Secular Passover celebrations

The City Congregation celebrates Passover as a joyous spring holiday of rebirth and as a commemoration of the Jewish people’s escape from slavery in Egypt, without overlooking modern scholarship that has called the Exodus legend into question. For Humanistic Jews the fact that our ancestors have retold the Passover story for so many centuries is what makes the holiday significant, not the murky details of the original story itself. We retell the tale because doing so links us to our families and the generations that have preceded us.

Secular Seder

Although many of us celebrate at home with our families on the first night of the holiday, we also hold a community non-theistic Passover seder on a convenient day during  week or the week preceding. Our text is The Liberated Haggadah: A Passover Celebration for Cultural, Secular, and Humanistic Jews. Historically accurate, it celebrates our forebears, ancient and modern, who made the trip to freedom. Rabbi Tzemah Yoreh leads the services with everybody participating. Guests are welcome.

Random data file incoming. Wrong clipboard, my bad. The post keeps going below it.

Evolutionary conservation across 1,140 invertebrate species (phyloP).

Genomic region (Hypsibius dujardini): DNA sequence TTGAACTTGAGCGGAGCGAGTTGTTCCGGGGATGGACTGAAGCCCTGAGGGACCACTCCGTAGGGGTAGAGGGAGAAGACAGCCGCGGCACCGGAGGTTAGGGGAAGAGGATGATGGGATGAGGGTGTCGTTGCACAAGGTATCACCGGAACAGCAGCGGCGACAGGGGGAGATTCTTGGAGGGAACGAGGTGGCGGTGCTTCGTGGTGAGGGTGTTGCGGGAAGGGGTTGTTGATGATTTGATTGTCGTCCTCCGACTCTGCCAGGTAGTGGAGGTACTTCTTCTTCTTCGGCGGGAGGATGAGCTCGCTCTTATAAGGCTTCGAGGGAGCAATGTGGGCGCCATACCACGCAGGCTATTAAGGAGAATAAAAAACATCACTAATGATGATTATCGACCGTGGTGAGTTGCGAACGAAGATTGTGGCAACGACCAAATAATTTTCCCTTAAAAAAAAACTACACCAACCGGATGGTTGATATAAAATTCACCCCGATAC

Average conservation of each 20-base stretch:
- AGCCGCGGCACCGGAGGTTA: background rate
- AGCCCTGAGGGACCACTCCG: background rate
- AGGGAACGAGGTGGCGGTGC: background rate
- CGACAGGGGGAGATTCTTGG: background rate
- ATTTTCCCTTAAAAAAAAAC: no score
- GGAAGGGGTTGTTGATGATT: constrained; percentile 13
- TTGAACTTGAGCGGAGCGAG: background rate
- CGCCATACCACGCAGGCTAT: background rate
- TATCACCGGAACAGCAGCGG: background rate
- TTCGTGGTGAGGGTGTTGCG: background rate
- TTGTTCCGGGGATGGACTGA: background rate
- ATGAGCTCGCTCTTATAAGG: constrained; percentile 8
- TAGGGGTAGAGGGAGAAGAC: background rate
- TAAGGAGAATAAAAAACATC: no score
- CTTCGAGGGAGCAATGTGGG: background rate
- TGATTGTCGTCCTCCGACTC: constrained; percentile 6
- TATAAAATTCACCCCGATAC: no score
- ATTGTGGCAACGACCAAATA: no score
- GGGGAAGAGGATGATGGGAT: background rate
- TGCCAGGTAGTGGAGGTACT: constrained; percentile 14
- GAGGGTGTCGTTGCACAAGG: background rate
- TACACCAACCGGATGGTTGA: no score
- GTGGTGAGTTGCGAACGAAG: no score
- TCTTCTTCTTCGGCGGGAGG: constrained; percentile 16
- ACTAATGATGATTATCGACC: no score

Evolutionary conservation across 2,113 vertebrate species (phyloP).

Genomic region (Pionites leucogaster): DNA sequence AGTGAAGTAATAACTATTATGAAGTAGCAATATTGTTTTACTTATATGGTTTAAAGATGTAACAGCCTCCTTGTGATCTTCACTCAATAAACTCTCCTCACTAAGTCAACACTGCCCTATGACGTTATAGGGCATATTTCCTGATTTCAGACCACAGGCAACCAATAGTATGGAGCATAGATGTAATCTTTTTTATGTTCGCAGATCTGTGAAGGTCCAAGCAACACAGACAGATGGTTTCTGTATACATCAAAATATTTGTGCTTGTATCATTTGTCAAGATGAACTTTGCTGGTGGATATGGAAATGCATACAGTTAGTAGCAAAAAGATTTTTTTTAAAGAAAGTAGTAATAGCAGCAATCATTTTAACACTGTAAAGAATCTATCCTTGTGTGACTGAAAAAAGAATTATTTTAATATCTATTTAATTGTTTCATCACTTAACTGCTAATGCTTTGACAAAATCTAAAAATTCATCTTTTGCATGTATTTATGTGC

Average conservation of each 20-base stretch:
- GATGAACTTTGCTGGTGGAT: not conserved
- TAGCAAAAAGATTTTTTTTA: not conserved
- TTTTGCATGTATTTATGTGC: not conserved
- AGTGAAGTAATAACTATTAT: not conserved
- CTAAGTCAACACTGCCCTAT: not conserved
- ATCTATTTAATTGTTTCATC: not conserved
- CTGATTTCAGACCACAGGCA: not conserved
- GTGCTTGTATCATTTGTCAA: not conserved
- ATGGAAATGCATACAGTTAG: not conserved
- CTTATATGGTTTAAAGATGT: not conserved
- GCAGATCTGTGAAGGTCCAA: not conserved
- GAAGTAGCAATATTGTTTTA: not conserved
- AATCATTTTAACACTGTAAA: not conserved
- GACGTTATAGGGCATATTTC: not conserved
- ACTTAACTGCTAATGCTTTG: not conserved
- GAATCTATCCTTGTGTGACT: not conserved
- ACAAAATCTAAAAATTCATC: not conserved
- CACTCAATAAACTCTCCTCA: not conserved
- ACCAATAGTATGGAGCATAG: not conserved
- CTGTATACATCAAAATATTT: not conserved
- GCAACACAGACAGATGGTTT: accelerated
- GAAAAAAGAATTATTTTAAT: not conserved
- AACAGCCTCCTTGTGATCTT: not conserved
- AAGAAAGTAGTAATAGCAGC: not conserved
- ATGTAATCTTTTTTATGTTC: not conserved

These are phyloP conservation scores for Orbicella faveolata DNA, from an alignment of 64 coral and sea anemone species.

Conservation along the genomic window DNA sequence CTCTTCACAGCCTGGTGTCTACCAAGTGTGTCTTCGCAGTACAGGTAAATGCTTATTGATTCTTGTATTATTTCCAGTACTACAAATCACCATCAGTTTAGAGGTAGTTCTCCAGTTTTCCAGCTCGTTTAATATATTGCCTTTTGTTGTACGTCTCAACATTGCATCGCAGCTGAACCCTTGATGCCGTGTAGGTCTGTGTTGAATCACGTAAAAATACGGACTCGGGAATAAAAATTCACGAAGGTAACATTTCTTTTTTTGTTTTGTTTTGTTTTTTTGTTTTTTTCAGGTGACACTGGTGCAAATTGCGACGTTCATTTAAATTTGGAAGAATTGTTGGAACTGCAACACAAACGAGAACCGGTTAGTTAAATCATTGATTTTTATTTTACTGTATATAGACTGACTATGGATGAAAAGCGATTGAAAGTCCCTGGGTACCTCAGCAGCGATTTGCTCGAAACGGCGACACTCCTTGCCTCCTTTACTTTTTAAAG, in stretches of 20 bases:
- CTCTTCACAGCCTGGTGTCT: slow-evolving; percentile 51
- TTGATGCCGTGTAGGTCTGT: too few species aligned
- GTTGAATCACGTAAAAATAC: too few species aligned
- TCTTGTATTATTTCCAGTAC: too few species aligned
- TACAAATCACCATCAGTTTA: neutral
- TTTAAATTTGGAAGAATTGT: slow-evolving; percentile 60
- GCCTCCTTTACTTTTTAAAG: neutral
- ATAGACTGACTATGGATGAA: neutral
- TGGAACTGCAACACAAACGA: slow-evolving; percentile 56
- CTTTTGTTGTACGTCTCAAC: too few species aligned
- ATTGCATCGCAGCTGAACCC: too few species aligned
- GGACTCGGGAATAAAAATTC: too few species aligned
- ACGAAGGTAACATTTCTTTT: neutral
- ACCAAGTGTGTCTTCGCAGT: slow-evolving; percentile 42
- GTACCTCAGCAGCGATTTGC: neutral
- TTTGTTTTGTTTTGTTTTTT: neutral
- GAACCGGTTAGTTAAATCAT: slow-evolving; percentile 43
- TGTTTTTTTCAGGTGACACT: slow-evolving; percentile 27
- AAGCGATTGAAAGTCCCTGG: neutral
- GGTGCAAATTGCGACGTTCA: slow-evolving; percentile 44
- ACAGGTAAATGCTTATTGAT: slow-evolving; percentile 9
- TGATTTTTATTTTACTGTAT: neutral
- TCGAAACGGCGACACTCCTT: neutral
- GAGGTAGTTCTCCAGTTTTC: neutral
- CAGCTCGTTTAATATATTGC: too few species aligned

seder at city congregation

Why do Humanistic Jews celebrate Passover?

As Humanistic Jews, we accept the Exodus narrative as myth, not as fact. We know that Moses couldn’t have parted the Red Sea, and we know that the ten plagues of Egypt are mostly scientifically implausible. So, why do we continue to celebrate Passover? Why continue to pass this story down through generations?

We choose to tell this story because it celebrates our forebears, ancient and modern, who’ve made the trip to freedom. We look at the story as a human drama that recognizes how our ancestors survived suffering and oppression by the virtue of fortitude and resilience, and we embrace the message that enslaved people can aspire to freedom.

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Member presentation and telling stories at high holiday services and passover seder